One of the very first things we did at the onset of the pandemic was provide mental health support for our families and our staff separately through zoom, every weekend. I knew that the transition to lockdown meant a sudden disruption of everyday routine and that families and staff would grapple with the reality of a fatal pandemic, which would inevitably take a toll on everyone’s state of mind. Of course, the children was who I worried about the most. As could be expected, there was immense concern of regression, increased anxiety and meltdowns. By that very first weekend, I held a webinar for all our parents and outlined the need for following some basic strategies at home. These strategies continue to be relevant today, a year later.
1. Set a daily realistic routine IF POSSIBLE, if the kids are still attending remote schooling.
*Make a morning routine
*Have a daily Schedule (for school and therapies and breaks)
*Have meals at set times
*Have a bed time routine
2. Break big tasks into small, achievable tasks and praise/reward all tasks met
*For example, a child may need to clean his room—break it down to: 1. Put clothes in the drawer 2. Throw garbage out 3. Sweep the room (and praise/reward each task met)
*Tasks that were easily completed pre-pandemic may now be hard to complete. Do not insist on completing the tasks as before. Break these also into small, achievable tasks.
3. Do not place demands that would be difficult to meet
*Especially in the time of a pandemic, with the absence of a school routine, setting demands difficult to meet may result in even more heightened anxiety. Do not demand that the child finish a math worksheet when the he/she already has difficulties answering one question.
4. Do not establish consequences that cannot be followed through
*This is very important. Sometimes parents establish consequences that they cannot follow through (If you don’t do your homework, you are NEVER allowed to play a video game ever again!). In these instances, the children quickly learn that consequences do not really happen, so there’s no real need to comply to demands. If you must set a consequence, set something you can follow through (If you don’t do your homework, you are not allowed to play video games for one day.)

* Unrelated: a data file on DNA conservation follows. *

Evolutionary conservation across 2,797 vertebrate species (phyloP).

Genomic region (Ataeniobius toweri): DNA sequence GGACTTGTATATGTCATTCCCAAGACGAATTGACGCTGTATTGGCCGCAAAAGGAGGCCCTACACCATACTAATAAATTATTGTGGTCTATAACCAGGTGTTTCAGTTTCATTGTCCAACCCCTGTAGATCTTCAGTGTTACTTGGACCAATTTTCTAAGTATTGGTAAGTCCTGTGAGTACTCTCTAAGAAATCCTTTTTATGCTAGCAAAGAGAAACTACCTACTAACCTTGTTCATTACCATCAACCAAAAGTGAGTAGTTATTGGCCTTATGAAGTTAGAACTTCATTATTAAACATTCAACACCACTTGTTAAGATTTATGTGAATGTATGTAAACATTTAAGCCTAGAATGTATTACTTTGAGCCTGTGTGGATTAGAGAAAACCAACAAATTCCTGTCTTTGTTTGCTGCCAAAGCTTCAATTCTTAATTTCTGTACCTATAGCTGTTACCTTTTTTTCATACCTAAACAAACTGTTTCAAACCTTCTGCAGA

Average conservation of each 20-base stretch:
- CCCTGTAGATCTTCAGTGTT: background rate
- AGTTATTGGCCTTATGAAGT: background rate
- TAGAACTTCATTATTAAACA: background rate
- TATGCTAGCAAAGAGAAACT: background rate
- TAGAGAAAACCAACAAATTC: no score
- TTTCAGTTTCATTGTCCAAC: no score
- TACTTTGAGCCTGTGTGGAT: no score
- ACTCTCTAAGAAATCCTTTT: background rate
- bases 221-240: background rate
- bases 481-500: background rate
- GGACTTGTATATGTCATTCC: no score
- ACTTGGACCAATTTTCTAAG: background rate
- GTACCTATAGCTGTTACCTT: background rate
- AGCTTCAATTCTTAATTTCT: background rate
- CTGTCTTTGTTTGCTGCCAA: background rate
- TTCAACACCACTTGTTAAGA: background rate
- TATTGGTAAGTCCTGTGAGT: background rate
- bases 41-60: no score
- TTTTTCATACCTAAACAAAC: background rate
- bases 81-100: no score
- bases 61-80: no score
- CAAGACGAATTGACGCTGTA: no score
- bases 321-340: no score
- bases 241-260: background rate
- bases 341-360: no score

5. Try not to talk too much about the pandemic (Kids understand, even if they’re non-verbal, but likewise, kids do not fully understand, even if they are cognitively advanced)
*There is a tendency for adults to speak freely in front of non-verbal kids, assuming that they do not understand. But we cannot make that assumption, and talking about the deaths surrounding covid, the fear of the unknown, the shocking statistics we see on the news, can cause unnecessary stress and anxiety in an already very stressful time. Likewise, kids who may seem to fully understand do not need to hear the constant reporting of bad news related to the pandemic. Even for adults, hearing the constant reports of the horrors of this pandemic causes fear, stress, and anxiety.
*If kids ask questions related to Covid, answer honestly, but provide words of reassurance (Yes, covid can get people sick and some even die, but we are doing all the things we need to do to stay safe and protected.)
Finally, extend grace to yourself, as a parent doing your best to support your child in these unprecedented times. Regression is impossible to completely prevent as schedules and quarantine times provide constant disruption to daily routine. We just have to accept that some things are beyond our control, and that when the pandemic is done, we can put on our running shoes and work on getting back the skills our children may have lost during covid. And that’s okay. We will all do it together then. For now, let’s take a deep breath and just do the best we can.